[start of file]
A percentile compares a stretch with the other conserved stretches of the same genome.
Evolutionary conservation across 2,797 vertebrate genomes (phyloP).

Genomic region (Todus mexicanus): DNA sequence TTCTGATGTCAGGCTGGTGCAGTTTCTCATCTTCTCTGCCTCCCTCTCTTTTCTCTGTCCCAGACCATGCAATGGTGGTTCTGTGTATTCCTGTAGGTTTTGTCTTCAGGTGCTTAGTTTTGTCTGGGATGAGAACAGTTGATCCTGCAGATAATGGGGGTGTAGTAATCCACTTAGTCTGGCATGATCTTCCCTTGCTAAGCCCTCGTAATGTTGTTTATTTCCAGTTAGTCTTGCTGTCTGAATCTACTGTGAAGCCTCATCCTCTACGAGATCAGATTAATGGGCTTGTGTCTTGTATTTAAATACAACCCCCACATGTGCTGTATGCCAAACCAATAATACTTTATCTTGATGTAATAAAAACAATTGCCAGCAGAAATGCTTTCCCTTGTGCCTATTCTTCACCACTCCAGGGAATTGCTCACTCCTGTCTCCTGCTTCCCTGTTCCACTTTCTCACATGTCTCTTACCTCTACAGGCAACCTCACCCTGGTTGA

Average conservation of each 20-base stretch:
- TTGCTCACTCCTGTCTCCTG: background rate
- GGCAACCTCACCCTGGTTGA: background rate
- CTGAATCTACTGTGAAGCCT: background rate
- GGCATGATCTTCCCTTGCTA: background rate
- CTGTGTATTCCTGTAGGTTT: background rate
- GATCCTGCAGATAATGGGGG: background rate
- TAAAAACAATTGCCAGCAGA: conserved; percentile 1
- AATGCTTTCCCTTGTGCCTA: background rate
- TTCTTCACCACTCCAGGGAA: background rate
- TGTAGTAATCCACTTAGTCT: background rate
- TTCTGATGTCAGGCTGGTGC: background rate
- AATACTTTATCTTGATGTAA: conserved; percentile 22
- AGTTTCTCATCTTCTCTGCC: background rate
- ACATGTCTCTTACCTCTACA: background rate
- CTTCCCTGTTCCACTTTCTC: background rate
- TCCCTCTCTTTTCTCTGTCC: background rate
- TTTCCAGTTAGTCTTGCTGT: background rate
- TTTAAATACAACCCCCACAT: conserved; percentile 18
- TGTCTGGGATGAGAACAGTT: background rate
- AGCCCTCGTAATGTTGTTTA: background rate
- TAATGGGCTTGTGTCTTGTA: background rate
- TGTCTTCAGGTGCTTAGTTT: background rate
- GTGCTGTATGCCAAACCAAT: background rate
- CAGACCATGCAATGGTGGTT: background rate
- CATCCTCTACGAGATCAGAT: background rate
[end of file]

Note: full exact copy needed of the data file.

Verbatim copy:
A percentile compares a stretch with the other conserved stretches of the same genome.
Evolutionary conservation across 2,797 vertebrate genomes (phyloP).

Genomic region (Todus mexicanus): DNA sequence TTCTGATGTCAGGCTGGTGCAGTTTCTCATCTTCTCTGCCTCCCTCTCTTTTCTCTGTCCCAGACCATGCAATGGTGGTTCTGTGTATTCCTGTAGGTTTTGTCTTCAGGTGCTTAGTTTTGTCTGGGATGAGAACAGTTGATCCTGCAGATAATGGGGGTGTAGTAATCCACTTAGTCTGGCATGATCTTCCCTTGCTAAGCCCTCGTAATGTTGTTTATTTCCAGTTAGTCTTGCTGTCTGAATCTACTGTGAAGCCTCATCCTCTACGAGATCAGATTAATGGGCTTGTGTCTTGTATTTAAATACAACCCCCACATGTGCTGTATGCCAAACCAATAATACTTTATCTTGATGTAATAAAAACAATTGCCAGCAGAAATGCTTTCCCTTGTGCCTATTCTTCACCACTCCAGGGAATTGCTCACTCCTGTCTCCTGCTTCCCTGTTCCACTTTCTCACATGTCTCTTACCTCTACAGGCAACCTCACCCTGGTTGA

Average conservation of each 20-base stretch:
- TTGCTCACTCCTGTCTCCTG: background rate
- GGCAACCTCACCCTGGTTGA: background rate
- CTGAATCTACTGTGAAGCCT: background rate
- GGCATGATCTTCCCTTGCTA: background rate
- CTGTGTATTCCTGTAGGTTT: background rate
- GATCCTGCAGATAATGGGGG: background rate
- TAAAAACAATTGCCAGCAGA: conserved; percentile 1
- AATGCTTTCCCTTGTGCCTA: background rate
- TTCTTCACCACTCCAGGGAA: background rate
- TGTAGTAATCCACTTAGTCT: background rate
- TTCTGATGTCAGGCTGGTGC: background rate
- AATACTTTATCTTGATGTAA: conserved; percentile 22
- AGTTTCTCATCTTCTCTGCC: background rate
- ACATGTCTCTTACCTCTACA: background rate
- CTTCCCTGTTCCACTTTCTC: background rate
- TCCCTCTCTTTTCTCTGTCC: background rate
- TTTCCAGTTAGTCTTGCTGT: background rate
- TTTAAATACAACCCCCACAT: conserved; percentile 18
- TGTCTGGGATGAGAACAGTT: background rate
- AGCCCTCGTAATGTTGTTTA: background rate
- TAATGGGCTTGTGTCTTGTA: background rate
- TGTCTTCAGGTGCTTAGTTT: background rate
- GTGCTGTATGCCAAACCAAT: background rate
- CAGACCATGCAATGGTGGTT: background rate
- CATCCTCTACGAGATCAGAT: background rate